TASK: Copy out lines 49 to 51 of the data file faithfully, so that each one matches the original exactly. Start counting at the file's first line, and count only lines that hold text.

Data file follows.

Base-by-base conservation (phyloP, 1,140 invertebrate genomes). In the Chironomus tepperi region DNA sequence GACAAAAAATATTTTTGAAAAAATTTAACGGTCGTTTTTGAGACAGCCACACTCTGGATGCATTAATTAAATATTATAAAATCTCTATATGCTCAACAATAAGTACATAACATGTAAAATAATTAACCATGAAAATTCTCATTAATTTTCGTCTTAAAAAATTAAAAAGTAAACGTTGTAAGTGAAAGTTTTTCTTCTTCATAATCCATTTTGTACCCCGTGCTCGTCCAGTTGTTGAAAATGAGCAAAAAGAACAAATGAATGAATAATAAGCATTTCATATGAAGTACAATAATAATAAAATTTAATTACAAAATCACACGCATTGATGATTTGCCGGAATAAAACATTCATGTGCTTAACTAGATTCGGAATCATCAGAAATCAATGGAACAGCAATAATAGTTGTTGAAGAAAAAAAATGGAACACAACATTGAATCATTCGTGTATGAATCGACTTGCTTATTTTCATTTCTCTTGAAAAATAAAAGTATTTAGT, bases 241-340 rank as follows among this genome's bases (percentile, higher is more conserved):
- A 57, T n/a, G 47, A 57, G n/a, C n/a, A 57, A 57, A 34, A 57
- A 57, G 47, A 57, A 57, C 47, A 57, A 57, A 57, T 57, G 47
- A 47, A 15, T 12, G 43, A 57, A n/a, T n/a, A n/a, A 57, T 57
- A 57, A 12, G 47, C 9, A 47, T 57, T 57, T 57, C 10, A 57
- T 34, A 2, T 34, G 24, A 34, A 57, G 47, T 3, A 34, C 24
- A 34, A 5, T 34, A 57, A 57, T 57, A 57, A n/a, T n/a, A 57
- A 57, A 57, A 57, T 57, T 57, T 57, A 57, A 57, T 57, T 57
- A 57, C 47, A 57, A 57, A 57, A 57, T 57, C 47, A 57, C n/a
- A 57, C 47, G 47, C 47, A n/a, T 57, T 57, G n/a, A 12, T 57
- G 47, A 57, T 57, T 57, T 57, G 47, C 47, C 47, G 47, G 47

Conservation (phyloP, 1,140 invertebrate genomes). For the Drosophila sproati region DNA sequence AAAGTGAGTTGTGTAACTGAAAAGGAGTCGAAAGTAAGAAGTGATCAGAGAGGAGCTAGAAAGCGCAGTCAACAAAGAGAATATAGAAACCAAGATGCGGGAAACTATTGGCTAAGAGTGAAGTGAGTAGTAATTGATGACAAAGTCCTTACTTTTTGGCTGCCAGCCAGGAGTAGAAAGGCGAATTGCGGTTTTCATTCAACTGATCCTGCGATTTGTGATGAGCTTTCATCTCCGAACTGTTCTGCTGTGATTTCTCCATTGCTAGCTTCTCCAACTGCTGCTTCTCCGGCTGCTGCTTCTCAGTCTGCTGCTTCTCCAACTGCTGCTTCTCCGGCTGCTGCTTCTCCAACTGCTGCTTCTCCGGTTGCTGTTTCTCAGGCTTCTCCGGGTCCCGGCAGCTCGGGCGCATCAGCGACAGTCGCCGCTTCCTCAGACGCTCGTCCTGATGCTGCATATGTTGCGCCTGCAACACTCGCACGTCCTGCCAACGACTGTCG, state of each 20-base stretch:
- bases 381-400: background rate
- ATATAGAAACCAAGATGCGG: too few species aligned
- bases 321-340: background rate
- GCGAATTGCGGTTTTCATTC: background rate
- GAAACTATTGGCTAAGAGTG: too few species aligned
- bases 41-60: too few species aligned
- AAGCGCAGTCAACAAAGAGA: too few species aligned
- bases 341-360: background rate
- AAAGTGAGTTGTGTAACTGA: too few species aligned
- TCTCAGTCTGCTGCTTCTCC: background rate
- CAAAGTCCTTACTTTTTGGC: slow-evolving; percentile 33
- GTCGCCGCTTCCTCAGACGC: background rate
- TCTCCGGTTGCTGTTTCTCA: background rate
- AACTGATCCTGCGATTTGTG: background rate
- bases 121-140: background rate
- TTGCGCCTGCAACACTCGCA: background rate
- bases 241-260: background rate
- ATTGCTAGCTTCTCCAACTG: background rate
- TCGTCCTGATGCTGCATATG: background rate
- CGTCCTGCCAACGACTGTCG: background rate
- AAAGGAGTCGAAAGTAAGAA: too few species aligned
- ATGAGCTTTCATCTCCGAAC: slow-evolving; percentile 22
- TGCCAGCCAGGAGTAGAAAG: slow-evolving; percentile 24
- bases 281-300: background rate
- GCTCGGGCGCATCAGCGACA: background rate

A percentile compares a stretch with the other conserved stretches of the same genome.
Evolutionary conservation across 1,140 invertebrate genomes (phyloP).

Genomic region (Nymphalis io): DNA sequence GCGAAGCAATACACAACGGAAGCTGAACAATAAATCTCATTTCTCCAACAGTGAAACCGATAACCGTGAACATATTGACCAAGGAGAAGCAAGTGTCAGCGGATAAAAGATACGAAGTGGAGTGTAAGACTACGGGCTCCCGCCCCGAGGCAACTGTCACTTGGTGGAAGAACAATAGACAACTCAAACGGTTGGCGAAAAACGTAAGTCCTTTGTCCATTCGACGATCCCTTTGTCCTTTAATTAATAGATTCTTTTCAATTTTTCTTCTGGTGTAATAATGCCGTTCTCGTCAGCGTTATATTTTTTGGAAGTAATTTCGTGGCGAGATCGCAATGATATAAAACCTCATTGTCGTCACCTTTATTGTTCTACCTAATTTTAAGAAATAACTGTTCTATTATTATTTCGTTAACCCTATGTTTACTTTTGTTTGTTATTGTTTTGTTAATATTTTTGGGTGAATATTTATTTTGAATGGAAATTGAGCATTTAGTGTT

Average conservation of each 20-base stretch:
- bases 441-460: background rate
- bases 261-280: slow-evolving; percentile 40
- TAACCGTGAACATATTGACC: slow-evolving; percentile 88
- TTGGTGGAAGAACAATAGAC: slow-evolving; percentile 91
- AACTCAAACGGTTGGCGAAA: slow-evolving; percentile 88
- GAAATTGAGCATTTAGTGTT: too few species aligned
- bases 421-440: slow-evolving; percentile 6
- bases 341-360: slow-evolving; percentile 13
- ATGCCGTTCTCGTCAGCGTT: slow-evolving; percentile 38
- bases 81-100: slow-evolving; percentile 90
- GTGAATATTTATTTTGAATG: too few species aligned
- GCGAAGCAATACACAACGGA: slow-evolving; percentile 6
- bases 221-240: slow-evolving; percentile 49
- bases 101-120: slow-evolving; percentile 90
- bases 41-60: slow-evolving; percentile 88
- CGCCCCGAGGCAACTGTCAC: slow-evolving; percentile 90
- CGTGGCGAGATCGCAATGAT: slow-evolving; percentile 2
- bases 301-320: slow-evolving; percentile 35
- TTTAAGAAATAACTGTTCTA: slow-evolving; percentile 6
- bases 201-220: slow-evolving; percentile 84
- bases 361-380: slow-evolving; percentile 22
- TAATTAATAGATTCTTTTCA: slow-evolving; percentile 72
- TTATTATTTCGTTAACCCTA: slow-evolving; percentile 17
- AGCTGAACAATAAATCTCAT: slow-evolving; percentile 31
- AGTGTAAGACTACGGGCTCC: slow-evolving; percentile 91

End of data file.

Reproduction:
- bases 341-360: slow-evolving; percentile 13
- ATGCCGTTCTCGTCAGCGTT: slow-evolving; percentile 38
- bases 81-100: slow-evolving; percentile 90